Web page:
The latest results from the USC Dornsife/Los Angeles Times public opinion poll, released on Friday, predict that Republicans will lose the U.S. House of Representatives in 2018.
From Dec. 15 to Jan. 15, nearly 4,000 registered voters selected by USC’s Understanding America Study internet panel took online surveys.
The poll, designed to predict voter attitudes, is the first in a nationwide series leading up to the Nov. 6 midterm elections.
The results paint a bleak picture for Republicans. According to the poll, Trump’s approval rating is 32 percent — slightly lower than in most polls, which place him in the high 30s, but still problematic for the GOP.
According to Director of the USC Unruh Institute of Politics Bob Shrum, Trump’s low favorability suggests Democrats could overtake Republicans in the midterm election.
“If the elections were held now, Democrats would very likely capture the House,” Shrum said in a USC News release. “And if President Donald Trump’s favorability ratings don’t improve, history shows that’s what we can expect to happen in November.”
The historical precedent for midterm elections after a president’s first year in office support Shrum’s prediction. Senior editor at Gallup News Jeffrey Jones believes that a low favorability rating like Trump’s would correlate with a 36-seat swing.
“Since 1946, when presidents are above 50 percent approval, their party loses an average of 14 seats in the U.S. House in the midterm elections, compared with an average loss of 36 seats when presidents are below that mark,” Jones said in a Gallup News article.
Given Trump’s approval rating, Republicans are predicted to lose around 36 seats. Democrats only need 24 to flip the House.
Additionally, 51 percent of responders say that they would vote for a Democratic congressional candidate, as opposed to 40 percent for a Republican.
More than 30 Republican congressmen have announced they won’t be running for reelection in November, making Democrats the heavily favored party.
This could be an indication that voters are “ready to potentially punish the president,” Republican strategist Mike Murphy said to the Los Angeles Times.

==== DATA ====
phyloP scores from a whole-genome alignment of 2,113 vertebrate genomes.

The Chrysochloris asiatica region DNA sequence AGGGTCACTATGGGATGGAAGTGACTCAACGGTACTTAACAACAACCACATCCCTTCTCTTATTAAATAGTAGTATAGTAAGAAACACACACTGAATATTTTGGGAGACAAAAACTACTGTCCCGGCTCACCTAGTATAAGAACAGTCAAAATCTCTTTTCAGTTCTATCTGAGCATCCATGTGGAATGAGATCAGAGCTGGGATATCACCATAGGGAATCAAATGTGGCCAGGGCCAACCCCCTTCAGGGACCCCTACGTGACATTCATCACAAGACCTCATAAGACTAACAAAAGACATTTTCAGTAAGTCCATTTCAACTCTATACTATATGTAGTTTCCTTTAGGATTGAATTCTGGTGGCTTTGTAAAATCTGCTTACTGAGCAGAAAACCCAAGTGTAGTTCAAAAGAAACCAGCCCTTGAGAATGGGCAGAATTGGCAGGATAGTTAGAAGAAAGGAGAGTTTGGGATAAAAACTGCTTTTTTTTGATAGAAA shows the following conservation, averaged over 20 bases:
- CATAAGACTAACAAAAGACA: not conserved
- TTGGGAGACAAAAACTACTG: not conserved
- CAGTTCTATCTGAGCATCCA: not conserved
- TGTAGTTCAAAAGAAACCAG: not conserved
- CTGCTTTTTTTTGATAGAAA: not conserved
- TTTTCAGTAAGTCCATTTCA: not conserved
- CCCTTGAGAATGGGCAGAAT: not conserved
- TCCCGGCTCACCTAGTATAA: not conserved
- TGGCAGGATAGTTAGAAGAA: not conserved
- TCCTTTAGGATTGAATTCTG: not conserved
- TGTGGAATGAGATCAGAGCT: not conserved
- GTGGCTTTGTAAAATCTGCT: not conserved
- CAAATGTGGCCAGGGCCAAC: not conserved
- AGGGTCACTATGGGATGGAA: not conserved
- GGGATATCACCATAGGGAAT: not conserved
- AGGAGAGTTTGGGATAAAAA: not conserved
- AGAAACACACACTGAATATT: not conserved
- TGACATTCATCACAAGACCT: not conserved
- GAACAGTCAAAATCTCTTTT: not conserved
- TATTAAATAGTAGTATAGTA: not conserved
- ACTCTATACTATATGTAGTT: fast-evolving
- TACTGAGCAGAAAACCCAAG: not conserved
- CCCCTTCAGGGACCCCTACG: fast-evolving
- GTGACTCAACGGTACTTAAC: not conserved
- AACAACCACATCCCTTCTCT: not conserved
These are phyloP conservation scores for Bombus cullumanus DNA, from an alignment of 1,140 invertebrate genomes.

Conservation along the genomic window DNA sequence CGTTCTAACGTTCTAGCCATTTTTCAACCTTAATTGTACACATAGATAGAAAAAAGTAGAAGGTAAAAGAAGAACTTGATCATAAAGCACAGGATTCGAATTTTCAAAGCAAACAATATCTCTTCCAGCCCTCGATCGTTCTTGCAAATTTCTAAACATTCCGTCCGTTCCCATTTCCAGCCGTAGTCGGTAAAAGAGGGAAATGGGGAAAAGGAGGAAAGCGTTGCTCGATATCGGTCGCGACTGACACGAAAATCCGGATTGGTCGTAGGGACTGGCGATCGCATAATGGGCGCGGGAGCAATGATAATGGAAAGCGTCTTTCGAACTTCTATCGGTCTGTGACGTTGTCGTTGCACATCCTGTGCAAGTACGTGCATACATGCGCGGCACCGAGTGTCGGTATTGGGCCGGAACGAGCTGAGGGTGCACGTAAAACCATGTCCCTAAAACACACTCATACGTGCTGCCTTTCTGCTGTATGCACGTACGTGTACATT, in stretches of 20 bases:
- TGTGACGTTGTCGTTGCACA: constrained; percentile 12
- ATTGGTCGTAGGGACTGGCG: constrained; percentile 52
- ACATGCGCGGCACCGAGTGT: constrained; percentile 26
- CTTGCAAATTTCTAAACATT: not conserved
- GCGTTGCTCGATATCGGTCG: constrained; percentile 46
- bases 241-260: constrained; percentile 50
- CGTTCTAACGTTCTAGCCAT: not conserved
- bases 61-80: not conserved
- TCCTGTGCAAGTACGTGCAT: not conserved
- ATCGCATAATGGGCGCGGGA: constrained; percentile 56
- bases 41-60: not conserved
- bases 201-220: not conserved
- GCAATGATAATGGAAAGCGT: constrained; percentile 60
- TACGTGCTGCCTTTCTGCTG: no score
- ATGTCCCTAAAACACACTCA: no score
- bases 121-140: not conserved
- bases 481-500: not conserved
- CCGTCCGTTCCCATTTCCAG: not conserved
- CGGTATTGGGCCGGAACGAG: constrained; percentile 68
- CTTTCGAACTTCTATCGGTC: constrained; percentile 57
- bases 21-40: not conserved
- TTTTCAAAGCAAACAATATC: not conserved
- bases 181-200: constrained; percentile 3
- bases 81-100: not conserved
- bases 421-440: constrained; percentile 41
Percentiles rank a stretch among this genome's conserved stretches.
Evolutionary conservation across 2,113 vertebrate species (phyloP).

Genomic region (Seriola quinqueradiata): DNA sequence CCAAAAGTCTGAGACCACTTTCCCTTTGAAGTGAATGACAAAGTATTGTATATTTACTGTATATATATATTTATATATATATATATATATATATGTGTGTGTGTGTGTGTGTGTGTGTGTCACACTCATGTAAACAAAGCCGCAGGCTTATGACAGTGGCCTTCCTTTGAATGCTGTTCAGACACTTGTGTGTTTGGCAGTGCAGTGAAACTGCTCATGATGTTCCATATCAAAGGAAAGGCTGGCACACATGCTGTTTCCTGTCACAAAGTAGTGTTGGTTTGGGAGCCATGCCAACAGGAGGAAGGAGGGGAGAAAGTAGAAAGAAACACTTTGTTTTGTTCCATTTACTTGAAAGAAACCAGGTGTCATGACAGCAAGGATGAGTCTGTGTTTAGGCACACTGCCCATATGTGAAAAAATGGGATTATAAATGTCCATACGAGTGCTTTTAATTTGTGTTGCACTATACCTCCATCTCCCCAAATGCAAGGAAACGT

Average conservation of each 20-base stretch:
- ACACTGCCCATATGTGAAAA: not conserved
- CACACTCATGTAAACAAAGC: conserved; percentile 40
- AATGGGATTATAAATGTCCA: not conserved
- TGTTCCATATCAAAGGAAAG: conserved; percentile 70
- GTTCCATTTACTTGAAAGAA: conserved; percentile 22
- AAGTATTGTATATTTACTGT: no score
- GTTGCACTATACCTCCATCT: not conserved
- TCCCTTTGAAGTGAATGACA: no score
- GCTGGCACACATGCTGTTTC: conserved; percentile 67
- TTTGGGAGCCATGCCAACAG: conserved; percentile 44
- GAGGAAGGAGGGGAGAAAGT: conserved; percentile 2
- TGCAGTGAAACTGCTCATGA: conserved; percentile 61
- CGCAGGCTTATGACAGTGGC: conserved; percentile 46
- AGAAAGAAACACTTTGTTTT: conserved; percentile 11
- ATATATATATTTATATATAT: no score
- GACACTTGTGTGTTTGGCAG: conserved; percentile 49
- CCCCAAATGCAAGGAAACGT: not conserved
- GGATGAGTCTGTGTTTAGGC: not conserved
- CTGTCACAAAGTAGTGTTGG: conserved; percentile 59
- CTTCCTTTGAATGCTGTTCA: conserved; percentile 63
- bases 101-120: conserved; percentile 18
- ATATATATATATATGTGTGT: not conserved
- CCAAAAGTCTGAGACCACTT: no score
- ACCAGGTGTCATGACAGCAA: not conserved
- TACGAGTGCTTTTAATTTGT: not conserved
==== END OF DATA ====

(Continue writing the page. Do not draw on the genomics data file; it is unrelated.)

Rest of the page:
The poll also addressed 2020 presidential candidate favorites, whether women are still disadvantaged and the prevalence of racial discrimination.
Results demonstrated that of the 10 proposed Democratic candidates, former vice president Joe Biden was the favorite. They also indicated that voters are ready for something different from previous candidates, such as Hillary Clinton.
“Democrats have closed the Clinton chapter,” Shrum said. “People want to move on. I also think that when you look at the numbers, there’s an opening for someone new, not because they receive big numbers, but because no one is dominant in the poll.”
Additionally, 60 percent of respondents agreed that obstacles remain for women’s rights.
Similarly, the majority of people recognized racial discrimination, but by a smaller margin.
According to the poll, 54 percent said “people not seeing discrimination where it really does exist” is more problematic than people seeing it “where it really does not exist,” when asked to choose between the two in the survey.
According to Shrum, that number is unsatisfactory. He believes the issue of racial discrimination is obvious and that the problem lies in America accepting its own faults.
“There’s always been this reluctance of the country to recognize a problem,” Shrum told USC News. “[This poll] tells you that a majority of the country, by an eight point margin, understands that there is still discrimination and it does hold people back.”